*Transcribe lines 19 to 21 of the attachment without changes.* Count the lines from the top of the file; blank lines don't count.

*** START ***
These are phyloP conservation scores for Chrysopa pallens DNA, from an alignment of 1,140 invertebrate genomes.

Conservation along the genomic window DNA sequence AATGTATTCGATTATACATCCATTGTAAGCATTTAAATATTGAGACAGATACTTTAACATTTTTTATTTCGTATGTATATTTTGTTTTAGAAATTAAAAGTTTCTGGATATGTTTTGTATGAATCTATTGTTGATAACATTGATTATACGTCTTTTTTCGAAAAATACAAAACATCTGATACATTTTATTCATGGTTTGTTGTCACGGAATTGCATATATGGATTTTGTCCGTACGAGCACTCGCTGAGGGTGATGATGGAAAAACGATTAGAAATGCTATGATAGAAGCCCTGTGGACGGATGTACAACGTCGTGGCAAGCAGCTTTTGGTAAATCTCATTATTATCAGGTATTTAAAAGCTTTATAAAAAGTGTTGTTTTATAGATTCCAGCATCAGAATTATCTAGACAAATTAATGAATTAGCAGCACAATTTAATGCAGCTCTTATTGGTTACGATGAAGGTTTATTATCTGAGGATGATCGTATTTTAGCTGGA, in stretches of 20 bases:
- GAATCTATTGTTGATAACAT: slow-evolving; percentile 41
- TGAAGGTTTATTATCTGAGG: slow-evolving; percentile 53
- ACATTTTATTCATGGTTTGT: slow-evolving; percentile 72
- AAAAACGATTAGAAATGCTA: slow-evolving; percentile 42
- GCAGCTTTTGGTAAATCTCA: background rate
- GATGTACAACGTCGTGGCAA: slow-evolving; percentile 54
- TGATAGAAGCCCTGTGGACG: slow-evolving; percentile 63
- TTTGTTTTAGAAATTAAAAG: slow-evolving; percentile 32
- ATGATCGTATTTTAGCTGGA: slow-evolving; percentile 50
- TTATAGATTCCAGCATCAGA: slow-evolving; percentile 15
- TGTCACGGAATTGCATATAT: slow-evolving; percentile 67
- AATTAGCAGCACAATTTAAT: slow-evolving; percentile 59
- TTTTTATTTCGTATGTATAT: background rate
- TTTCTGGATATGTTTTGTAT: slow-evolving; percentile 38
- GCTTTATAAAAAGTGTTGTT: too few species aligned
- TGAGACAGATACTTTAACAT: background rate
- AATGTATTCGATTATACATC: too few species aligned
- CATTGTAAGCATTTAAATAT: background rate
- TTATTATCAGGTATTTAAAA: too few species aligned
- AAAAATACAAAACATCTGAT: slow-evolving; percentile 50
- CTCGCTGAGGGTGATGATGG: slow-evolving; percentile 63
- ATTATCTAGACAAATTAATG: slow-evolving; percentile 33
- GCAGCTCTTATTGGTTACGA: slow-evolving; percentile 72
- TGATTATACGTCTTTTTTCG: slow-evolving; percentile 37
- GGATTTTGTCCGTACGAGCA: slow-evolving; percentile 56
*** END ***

- AATGTATTCGATTATACATC: too few species aligned
- CATTGTAAGCATTTAAATAT: background rate
- TTATTATCAGGTATTTAAAA: too few species aligned